Whether you’ve been playing MMORPGs for a long time or you’ve just started, one thing is for certain, the experience of a game varies wildly based on the how you interact with the community. For decades, most of the interactions that players have had in game revolve around chat windows and predetermined emotes. Recently, I spent some ample time within the virtual world of Zenith: The Last City, and had an overwhelmingly positive experience that gave me hope for what the future of MMORPGs could look like.
When it comes to the way I play MMORPGs, the best way to describe me is, anti-social. I enjoy grouping, and will often prefer a match-made PUG for its ease of access, with the primary caveat that I won’t be very talkative, and only chime in if I’m well versed in the encounter. I rarely participate in global chat, and turn it off when I notice it will devolve into widespread trolling, and the thought of an in-game voice chat party with random players makes me contemplate if playing the content is actually worth the risk of the kind of inane communications that may soon befall me.
Yet every so often, the pieces fall into place that reminds me why MMORPGs are so special, and why I keep coming back to them. This recent encounter happened in a place that I never would have expected. The VR MMORPG Zenith: The Last City. I’ve been a proponent, however skeptical, of VR games for years, and stepping into Zenith was an experiment to assuage my curiosity as to how far VR MMOs have come. I think RamenVR has created an exceptional experience, even if it may not be perfect. As a newcomer, even as I was introduced to the basics of the game, I was left with a lot of questions as to where I should go, and what I should do.
Within moments of walking through the world, I was approached by other players. My nightmare was soon realized when I found that voice chat was enabled by default, so people would randomly come up to me and ask questions, many of them asking the same questions that I had.
Where do we go?
How do I get out of here?
What do I do?
These questions were not questions I could answer, and after turning off my voice chat in the settings, and no text chat available, I figured I could just be on my own until I figured these things out. Off I went into the unknown virtual world alone as I have often done in dozens of MMORPGs before, but shortly after I set out, something strange happened. After nearly eating dirt several times to some devilish monsters in the starter area, I was approached by someone who saw me struggling, and he asked if I could use some help.
As my voice chat was turned off, I couldn’t directly communicate, but I raised my hands up in a shrug as a response. What followed was a peculiar communication exchange where my physical cues, such as nodding, shaking my head and pointing or gesturing with my hands filled the necessary requirements that led to teaming up with a stranger, joining a guild and making new friends. The experience didn’t simply stop at one lone user reaching out to me either. Once immersed in the world it became exceedingly easier to nonverbally communicate. As a Tank, I was able to easily gain aggro, saving players who may not be able to handle the number of enemies they were tasked with dispatching. A simple nod, a wave, or even placing their hands together as an expression of thanks made the most mundane interactions feel worthwhile. Without having to erupt into a conversation, receive a private message, or scan a chat window for an emote notification, other players and I could easily get our intentions across to each other.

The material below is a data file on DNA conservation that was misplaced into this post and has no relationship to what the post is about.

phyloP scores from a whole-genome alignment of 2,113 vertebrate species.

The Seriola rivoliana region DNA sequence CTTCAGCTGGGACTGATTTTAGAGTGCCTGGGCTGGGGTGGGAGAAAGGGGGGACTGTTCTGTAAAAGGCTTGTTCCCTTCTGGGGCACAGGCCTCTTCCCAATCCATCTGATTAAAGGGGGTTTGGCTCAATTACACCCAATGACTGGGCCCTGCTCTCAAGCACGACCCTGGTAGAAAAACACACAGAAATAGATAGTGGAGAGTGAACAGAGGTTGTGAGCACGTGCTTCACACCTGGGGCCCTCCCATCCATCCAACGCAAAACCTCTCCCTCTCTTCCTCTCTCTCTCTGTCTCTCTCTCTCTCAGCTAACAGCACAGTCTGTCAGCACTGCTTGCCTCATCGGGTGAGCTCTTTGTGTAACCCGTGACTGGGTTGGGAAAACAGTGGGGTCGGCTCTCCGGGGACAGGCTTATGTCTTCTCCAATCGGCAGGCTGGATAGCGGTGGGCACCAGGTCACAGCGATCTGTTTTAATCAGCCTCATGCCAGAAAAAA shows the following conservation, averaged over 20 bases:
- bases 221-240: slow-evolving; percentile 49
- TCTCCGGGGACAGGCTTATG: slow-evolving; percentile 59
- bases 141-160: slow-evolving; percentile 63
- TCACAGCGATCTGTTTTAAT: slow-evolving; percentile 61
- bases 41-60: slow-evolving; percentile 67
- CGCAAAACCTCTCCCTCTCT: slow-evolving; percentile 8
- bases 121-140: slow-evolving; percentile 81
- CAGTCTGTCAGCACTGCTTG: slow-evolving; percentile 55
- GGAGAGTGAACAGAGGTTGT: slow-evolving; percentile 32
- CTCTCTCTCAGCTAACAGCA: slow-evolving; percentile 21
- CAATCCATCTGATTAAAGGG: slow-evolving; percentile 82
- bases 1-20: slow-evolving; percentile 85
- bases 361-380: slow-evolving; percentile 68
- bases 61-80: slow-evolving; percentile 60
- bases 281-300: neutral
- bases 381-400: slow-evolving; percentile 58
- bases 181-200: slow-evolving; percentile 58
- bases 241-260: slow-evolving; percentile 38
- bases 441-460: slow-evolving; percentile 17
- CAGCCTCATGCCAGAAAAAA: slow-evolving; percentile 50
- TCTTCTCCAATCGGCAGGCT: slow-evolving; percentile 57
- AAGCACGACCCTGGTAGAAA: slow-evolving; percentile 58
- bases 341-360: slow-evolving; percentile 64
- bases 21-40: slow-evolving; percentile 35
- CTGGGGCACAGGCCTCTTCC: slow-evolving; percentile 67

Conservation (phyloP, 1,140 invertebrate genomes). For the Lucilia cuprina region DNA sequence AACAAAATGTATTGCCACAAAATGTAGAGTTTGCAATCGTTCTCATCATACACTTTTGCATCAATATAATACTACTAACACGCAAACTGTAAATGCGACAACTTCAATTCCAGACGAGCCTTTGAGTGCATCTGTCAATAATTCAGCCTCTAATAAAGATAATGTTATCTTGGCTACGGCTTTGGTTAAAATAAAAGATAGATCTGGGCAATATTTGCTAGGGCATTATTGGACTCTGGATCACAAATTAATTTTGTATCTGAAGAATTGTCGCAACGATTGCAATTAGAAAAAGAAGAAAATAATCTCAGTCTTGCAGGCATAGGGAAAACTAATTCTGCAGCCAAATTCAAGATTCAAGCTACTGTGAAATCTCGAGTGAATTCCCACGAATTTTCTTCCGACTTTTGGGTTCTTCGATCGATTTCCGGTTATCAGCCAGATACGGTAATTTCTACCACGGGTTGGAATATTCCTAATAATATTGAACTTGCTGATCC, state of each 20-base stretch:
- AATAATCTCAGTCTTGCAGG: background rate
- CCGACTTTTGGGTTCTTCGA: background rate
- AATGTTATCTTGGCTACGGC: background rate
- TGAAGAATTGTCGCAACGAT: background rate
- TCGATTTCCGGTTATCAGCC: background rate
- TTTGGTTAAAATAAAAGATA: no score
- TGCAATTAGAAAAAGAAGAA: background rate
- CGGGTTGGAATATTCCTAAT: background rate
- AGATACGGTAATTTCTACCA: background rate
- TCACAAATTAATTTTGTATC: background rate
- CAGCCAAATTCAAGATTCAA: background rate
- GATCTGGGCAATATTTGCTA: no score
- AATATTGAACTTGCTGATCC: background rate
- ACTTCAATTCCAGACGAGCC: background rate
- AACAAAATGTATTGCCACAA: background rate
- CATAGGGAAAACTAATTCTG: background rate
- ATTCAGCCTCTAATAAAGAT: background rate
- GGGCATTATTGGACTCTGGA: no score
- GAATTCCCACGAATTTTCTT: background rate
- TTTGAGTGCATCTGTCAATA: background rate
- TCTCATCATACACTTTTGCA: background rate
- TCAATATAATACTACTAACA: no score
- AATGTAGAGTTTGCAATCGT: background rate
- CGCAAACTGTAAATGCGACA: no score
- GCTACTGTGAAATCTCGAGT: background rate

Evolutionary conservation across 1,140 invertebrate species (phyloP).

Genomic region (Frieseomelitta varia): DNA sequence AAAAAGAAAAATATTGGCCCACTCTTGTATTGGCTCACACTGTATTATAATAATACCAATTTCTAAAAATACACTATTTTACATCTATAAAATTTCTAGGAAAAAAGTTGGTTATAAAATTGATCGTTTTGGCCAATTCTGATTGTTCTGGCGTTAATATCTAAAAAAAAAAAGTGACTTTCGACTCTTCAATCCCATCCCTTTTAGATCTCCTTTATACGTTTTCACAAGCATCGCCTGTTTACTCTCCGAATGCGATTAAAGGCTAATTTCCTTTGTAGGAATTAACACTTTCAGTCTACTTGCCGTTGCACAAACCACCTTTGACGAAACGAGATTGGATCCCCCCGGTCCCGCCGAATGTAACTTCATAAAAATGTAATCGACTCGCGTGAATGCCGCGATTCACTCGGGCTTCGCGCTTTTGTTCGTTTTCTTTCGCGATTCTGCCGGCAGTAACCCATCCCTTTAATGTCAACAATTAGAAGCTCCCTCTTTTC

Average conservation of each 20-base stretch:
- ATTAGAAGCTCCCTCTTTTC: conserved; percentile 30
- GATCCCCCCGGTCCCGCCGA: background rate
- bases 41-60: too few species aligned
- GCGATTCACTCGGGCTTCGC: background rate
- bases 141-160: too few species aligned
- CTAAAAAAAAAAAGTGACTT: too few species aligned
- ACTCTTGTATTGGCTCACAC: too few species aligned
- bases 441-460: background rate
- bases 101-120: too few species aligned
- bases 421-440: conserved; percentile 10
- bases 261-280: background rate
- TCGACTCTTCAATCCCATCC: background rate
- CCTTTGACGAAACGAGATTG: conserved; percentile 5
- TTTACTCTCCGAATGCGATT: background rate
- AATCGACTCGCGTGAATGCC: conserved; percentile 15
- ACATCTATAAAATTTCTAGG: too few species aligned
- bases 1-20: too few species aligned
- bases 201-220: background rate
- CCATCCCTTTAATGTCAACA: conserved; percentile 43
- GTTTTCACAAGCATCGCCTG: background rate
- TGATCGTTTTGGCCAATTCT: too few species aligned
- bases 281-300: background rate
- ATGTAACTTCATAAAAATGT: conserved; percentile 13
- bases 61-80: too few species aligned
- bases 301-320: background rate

Despite the fact that I’ve had a mixed past with VR games that I’ve tried before, the community involvement and positive outcome of my experiences within Zenith gives me hope that there is a future for meaningful interactions in MMORPGs. While I don't look forward to a future of headsets and wonky locomotion peripherals, with the right design perspective, I can see a significant improvement to community involvement. For those times where we don’t want to speak, or to type, or to put in the effort of making conversation, my experience found that the simple physicality of Zenith opened up an avenue of communication that was immersive, enjoyable, and led to the most fun I’ve had in an MMORPG this week. I hope that these ideas of accessible communication are obstacles that developers expand on as they design our future MMOs.
VR Games certainly aren’t for everyone. Whether you get headaches from the headsets, or you just aren’t enthralled with the premise of a high amount of movement during your game sessions, the takeaway is that, it’s not just the developers who make MMORPGs. You do. We all do. It’s easy to get wrapped up in the excess systems and core game loop of an MMORPG, where grouping can feel like it is only a means to an end. So, whether you’re an introvert or you just don’t have the energy to make small talk with your fellow virtual humans, that’s okay. Take advantage of the communication tools you’re comfortable with, and revel in the community of your favorite MMORPG, even if it’s just to help out a poor newcomer like me.
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